The bitter legal battle between smartphone giants Apple and Samsung is set to intensify this week with the pair entering what could be the final phase of a long-running court feud.
Samsung will today tell the US Supreme Court that the $548.2m (€491.7m) it was ordered to pay Apple in damages last year, after Samsung was found to have infringed iPhone patents and copied its design, is too high.
In a separate court case, Apple was last week awarded $120m in damages from Samsung for infringing three different patents – a decision that came just a few months after a separate court ruled that Samsung would not have to pay out.
Samsung said in a statement: "We are surprised by the decision from the US Court of Appeals for the Federal Circuit. Earlier this year, a panel of the same court found that Samsung had not infringed any valid Apple patent but today the court reached a different conclusion.
"Samsung agrees with Judge Dyk's dissenting opinion that 'this case is not a closed one' in view of the 'flimsy' evidence supporting the majority's opinion and 'trivial nature' of Apple's alleged innovations.
"We agree with Judge Reyna that the process employed creates the potential to damage our system of justice."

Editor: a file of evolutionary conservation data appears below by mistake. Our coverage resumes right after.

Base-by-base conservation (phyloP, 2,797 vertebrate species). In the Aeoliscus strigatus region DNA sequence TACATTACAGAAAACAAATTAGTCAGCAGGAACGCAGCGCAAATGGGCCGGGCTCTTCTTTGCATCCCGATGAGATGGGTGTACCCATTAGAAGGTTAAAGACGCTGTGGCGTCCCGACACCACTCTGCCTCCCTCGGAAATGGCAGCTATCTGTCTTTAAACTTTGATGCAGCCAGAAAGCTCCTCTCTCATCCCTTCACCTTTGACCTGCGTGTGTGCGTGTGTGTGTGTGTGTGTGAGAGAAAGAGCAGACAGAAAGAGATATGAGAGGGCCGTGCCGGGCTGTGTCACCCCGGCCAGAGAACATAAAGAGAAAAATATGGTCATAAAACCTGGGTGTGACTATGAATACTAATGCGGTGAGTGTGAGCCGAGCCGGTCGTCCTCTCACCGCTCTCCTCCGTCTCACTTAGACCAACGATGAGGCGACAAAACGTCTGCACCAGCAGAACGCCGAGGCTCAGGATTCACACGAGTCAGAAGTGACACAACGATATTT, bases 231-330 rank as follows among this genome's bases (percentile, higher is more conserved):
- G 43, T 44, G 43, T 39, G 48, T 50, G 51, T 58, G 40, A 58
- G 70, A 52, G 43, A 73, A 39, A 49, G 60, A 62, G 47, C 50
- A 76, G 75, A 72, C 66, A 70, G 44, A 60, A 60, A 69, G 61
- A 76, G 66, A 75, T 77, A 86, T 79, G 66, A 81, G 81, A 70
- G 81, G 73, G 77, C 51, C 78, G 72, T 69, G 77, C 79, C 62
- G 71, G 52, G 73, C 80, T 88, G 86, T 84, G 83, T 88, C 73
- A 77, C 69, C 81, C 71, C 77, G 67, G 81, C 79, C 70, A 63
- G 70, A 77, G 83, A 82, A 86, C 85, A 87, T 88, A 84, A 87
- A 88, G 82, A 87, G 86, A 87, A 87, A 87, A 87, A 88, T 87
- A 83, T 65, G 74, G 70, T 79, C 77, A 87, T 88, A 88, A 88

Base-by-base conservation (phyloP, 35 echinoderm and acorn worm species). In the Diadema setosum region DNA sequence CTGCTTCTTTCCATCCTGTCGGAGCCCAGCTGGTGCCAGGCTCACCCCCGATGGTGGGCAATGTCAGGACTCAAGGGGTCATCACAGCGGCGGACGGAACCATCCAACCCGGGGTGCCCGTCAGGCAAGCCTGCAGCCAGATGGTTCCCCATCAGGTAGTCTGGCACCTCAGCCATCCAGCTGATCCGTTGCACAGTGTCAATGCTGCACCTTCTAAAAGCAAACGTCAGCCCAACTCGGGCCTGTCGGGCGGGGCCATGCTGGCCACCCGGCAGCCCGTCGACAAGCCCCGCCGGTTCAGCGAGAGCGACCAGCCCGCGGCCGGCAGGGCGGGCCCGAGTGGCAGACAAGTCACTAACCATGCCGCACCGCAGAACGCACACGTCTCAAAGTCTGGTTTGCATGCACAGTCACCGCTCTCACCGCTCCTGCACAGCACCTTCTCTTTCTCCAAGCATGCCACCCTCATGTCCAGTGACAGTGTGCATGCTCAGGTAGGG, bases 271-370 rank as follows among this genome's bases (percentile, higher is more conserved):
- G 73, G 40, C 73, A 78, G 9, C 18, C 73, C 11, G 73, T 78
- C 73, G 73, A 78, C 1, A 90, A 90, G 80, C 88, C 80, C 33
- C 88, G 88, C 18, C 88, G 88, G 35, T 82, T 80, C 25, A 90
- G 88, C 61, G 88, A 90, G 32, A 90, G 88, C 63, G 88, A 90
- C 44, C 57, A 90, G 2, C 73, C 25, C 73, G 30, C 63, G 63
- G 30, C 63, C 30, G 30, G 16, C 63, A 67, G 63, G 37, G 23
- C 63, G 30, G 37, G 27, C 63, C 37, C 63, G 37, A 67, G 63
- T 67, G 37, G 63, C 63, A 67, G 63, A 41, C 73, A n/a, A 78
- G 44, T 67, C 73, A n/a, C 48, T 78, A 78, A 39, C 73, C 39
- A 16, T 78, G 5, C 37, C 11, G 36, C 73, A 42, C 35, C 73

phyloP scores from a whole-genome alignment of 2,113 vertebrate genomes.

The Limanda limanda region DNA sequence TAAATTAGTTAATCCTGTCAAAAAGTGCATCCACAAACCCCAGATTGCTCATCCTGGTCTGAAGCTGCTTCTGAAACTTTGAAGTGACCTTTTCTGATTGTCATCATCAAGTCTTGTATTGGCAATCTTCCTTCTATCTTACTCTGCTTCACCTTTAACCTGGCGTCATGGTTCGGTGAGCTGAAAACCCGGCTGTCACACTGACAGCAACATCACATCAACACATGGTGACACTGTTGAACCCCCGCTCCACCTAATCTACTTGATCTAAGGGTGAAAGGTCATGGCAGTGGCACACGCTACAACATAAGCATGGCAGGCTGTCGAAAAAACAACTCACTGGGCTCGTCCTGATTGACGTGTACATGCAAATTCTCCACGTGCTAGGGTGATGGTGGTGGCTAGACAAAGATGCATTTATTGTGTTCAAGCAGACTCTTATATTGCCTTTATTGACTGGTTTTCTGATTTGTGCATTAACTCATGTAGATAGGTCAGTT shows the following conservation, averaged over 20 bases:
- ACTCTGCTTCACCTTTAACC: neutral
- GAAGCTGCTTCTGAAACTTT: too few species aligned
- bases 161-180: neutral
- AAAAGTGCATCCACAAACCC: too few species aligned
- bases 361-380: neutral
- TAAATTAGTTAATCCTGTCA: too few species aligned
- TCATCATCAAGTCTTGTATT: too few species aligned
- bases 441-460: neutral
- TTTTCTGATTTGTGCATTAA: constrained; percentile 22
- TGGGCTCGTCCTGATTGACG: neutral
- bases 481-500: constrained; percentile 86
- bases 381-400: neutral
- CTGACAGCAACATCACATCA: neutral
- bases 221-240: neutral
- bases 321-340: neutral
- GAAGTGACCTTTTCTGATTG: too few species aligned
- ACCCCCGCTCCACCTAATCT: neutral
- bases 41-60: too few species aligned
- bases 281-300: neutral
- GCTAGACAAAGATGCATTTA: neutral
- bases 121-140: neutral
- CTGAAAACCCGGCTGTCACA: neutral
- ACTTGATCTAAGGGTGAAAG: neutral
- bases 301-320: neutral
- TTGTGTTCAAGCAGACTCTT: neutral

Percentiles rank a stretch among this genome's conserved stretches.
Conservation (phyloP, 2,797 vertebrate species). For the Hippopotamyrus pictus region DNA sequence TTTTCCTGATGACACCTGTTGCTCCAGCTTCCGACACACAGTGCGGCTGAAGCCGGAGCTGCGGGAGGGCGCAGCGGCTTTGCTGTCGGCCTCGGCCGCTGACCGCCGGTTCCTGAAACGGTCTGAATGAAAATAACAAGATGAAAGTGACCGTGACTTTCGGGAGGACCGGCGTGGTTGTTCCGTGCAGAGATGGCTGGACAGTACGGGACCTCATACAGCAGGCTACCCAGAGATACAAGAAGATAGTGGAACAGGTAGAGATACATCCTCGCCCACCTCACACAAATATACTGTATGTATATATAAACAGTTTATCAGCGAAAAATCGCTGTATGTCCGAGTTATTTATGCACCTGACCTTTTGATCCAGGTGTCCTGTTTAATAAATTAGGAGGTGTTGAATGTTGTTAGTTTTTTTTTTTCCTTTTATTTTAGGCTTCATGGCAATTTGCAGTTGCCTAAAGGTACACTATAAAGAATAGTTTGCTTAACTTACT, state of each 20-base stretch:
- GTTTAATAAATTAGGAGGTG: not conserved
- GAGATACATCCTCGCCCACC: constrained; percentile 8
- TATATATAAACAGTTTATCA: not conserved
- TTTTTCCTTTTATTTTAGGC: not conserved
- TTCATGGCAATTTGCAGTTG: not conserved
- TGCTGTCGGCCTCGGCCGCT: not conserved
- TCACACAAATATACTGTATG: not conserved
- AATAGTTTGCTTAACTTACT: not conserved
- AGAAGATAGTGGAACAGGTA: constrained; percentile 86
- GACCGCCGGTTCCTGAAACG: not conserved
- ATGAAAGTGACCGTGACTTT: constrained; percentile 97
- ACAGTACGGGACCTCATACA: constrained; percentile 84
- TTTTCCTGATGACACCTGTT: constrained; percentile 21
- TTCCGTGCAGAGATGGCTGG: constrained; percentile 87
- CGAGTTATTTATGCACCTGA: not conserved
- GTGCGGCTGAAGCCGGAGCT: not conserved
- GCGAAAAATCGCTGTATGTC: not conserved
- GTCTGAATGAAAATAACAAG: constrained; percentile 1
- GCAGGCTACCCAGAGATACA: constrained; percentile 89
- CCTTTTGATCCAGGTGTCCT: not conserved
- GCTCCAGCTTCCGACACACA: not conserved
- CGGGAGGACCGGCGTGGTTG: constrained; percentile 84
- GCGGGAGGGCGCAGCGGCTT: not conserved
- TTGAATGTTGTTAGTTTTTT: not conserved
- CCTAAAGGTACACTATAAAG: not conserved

Samsung went on to say that it is considering taking the issue to the Supreme Court in the US for a potential second Supreme Court clash. Apple has remained tight-lipped on the ruling.
In other news, Samsung last week announced that it is set to acquire Viv Labs – an artificial intelligence firm set up by the team that created Siri, which was later sold to Apple and integrated with the iPhone.
Less positively for Samsung, rumours have surfaced that it has halted the manufacturing of its Note 7 after a replacement device reportedly caught fire.
"Samsung understands the concern our carriers and consumers must be feeling after recent reports have raised questions about our newly released replacement Note 7 devices," said Samsung.
"We continue to move quickly to investigate the reported case to determine the cause and will share findings as soon as possible."
A global recall of Note 7 devices was initially announced by Samsung last month amid concerns they could explode and there have since been numerous reports of incidents.
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